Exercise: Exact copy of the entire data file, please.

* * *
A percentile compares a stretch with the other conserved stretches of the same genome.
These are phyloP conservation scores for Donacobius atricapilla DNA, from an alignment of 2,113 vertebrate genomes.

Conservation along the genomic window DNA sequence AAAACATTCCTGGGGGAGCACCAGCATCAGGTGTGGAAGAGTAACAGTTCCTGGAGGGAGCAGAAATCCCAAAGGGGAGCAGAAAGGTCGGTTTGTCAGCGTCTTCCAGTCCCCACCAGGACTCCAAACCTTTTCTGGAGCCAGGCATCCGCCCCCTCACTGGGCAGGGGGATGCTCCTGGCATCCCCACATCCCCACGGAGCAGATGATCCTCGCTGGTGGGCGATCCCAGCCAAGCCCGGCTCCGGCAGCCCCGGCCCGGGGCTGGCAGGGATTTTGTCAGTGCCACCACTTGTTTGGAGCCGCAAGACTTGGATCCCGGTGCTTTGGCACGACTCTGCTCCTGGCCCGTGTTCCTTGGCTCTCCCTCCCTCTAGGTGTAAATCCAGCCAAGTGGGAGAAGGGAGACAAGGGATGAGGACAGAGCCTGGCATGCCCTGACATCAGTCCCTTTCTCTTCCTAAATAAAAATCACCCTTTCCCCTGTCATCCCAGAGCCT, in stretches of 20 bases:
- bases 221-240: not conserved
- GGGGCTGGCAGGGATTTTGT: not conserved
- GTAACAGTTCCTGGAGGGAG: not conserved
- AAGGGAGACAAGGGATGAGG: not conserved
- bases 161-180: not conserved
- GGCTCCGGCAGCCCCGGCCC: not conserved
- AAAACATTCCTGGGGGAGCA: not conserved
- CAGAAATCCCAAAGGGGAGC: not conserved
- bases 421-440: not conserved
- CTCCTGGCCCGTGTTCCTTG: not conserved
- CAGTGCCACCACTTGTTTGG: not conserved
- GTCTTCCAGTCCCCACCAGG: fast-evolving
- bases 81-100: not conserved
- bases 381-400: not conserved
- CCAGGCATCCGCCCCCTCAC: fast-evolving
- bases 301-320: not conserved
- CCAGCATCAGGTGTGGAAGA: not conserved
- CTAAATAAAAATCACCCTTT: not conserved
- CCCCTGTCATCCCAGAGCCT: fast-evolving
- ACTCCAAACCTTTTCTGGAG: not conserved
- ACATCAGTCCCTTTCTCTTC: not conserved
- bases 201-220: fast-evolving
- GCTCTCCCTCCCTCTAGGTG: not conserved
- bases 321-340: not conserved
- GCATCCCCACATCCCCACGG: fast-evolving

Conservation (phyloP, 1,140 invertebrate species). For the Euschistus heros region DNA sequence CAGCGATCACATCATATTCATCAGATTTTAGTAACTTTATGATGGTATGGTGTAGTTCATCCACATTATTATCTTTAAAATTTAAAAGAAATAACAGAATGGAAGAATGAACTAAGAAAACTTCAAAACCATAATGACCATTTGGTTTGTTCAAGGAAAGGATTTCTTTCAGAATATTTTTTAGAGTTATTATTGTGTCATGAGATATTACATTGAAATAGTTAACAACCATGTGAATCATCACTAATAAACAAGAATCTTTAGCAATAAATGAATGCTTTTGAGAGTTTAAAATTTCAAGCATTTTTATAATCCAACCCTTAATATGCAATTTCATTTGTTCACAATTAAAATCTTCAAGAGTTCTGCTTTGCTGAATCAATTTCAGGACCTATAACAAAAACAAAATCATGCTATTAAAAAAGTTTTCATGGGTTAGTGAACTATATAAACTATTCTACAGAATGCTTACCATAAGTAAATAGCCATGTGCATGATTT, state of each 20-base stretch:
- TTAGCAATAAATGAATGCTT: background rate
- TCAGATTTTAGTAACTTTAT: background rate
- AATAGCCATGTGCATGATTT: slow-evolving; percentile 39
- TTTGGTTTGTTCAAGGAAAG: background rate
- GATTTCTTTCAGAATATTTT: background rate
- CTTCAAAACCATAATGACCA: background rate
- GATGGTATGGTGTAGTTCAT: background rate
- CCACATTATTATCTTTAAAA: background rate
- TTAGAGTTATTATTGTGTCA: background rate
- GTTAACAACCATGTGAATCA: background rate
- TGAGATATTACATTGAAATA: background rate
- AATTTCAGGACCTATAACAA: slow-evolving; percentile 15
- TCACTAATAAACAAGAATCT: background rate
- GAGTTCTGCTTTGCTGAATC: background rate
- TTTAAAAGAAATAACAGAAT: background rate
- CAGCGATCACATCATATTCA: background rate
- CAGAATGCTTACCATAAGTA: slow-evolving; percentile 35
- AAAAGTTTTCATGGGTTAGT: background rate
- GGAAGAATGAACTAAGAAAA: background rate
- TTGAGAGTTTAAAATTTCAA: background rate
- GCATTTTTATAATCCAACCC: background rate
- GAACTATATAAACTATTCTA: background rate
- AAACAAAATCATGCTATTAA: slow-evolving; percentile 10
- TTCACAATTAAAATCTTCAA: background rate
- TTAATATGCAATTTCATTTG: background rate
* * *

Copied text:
A percentile compares a stretch with the other conserved stretches of the same genome.
These are phyloP conservation scores for Donacobius atricapilla DNA, from an alignment of 2,113 vertebrate genomes.

Conservation along the genomic window DNA sequence AAAACATTCCTGGGGGAGCACCAGCATCAGGTGTGGAAGAGTAACAGTTCCTGGAGGGAGCAGAAATCCCAAAGGGGAGCAGAAAGGTCGGTTTGTCAGCGTCTTCCAGTCCCCACCAGGACTCCAAACCTTTTCTGGAGCCAGGCATCCGCCCCCTCACTGGGCAGGGGGATGCTCCTGGCATCCCCACATCCCCACGGAGCAGATGATCCTCGCTGGTGGGCGATCCCAGCCAAGCCCGGCTCCGGCAGCCCCGGCCCGGGGCTGGCAGGGATTTTGTCAGTGCCACCACTTGTTTGGAGCCGCAAGACTTGGATCCCGGTGCTTTGGCACGACTCTGCTCCTGGCCCGTGTTCCTTGGCTCTCCCTCCCTCTAGGTGTAAATCCAGCCAAGTGGGAGAAGGGAGACAAGGGATGAGGACAGAGCCTGGCATGCCCTGACATCAGTCCCTTTCTCTTCCTAAATAAAAATCACCCTTTCCCCTGTCATCCCAGAGCCT, in stretches of 20 bases:
- bases 221-240: not conserved
- GGGGCTGGCAGGGATTTTGT: not conserved
- GTAACAGTTCCTGGAGGGAG: not conserved
- AAGGGAGACAAGGGATGAGG: not conserved
- bases 161-180: not conserved
- GGCTCCGGCAGCCCCGGCCC: not conserved
- AAAACATTCCTGGGGGAGCA: not conserved
- CAGAAATCCCAAAGGGGAGC: not conserved
- bases 421-440: not conserved
- CTCCTGGCCCGTGTTCCTTG: not conserved
- CAGTGCCACCACTTGTTTGG: not conserved
- GTCTTCCAGTCCCCACCAGG: fast-evolving
- bases 81-100: not conserved
- bases 381-400: not conserved
- CCAGGCATCCGCCCCCTCAC: fast-evolving
- bases 301-320: not conserved
- CCAGCATCAGGTGTGGAAGA: not conserved
- CTAAATAAAAATCACCCTTT: not conserved
- CCCCTGTCATCCCAGAGCCT: fast-evolving
- ACTCCAAACCTTTTCTGGAG: not conserved
- ACATCAGTCCCTTTCTCTTC: not conserved
- bases 201-220: fast-evolving
- GCTCTCCCTCCCTCTAGGTG: not conserved
- bases 321-340: not conserved
- GCATCCCCACATCCCCACGG: fast-evolving

Conservation (phyloP, 1,140 invertebrate species). For the Euschistus heros region DNA sequence CAGCGATCACATCATATTCATCAGATTTTAGTAACTTTATGATGGTATGGTGTAGTTCATCCACATTATTATCTTTAAAATTTAAAAGAAATAACAGAATGGAAGAATGAACTAAGAAAACTTCAAAACCATAATGACCATTTGGTTTGTTCAAGGAAAGGATTTCTTTCAGAATATTTTTTAGAGTTATTATTGTGTCATGAGATATTACATTGAAATAGTTAACAACCATGTGAATCATCACTAATAAACAAGAATCTTTAGCAATAAATGAATGCTTTTGAGAGTTTAAAATTTCAAGCATTTTTATAATCCAACCCTTAATATGCAATTTCATTTGTTCACAATTAAAATCTTCAAGAGTTCTGCTTTGCTGAATCAATTTCAGGACCTATAACAAAAACAAAATCATGCTATTAAAAAAGTTTTCATGGGTTAGTGAACTATATAAACTATTCTACAGAATGCTTACCATAAGTAAATAGCCATGTGCATGATTT, state of each 20-base stretch:
- TTAGCAATAAATGAATGCTT: background rate
- TCAGATTTTAGTAACTTTAT: background rate
- AATAGCCATGTGCATGATTT: slow-evolving; percentile 39
- TTTGGTTTGTTCAAGGAAAG: background rate
- GATTTCTTTCAGAATATTTT: background rate
- CTTCAAAACCATAATGACCA: background rate
- GATGGTATGGTGTAGTTCAT: background rate
- CCACATTATTATCTTTAAAA: background rate
- TTAGAGTTATTATTGTGTCA: background rate
- GTTAACAACCATGTGAATCA: background rate
- TGAGATATTACATTGAAATA: background rate
- AATTTCAGGACCTATAACAA: slow-evolving; percentile 15
- TCACTAATAAACAAGAATCT: background rate
- GAGTTCTGCTTTGCTGAATC: background rate
- TTTAAAAGAAATAACAGAAT: background rate
- CAGCGATCACATCATATTCA: background rate
- CAGAATGCTTACCATAAGTA: slow-evolving; percentile 35
- AAAAGTTTTCATGGGTTAGT: background rate
- GGAAGAATGAACTAAGAAAA: background rate
- TTGAGAGTTTAAAATTTCAA: background rate
- GCATTTTTATAATCCAACCC: background rate
- GAACTATATAAACTATTCTA: background rate
- AAACAAAATCATGCTATTAA: slow-evolving; percentile 10
- TTCACAATTAAAATCTTCAA: background rate
- TTAATATGCAATTTCATTTG: background rate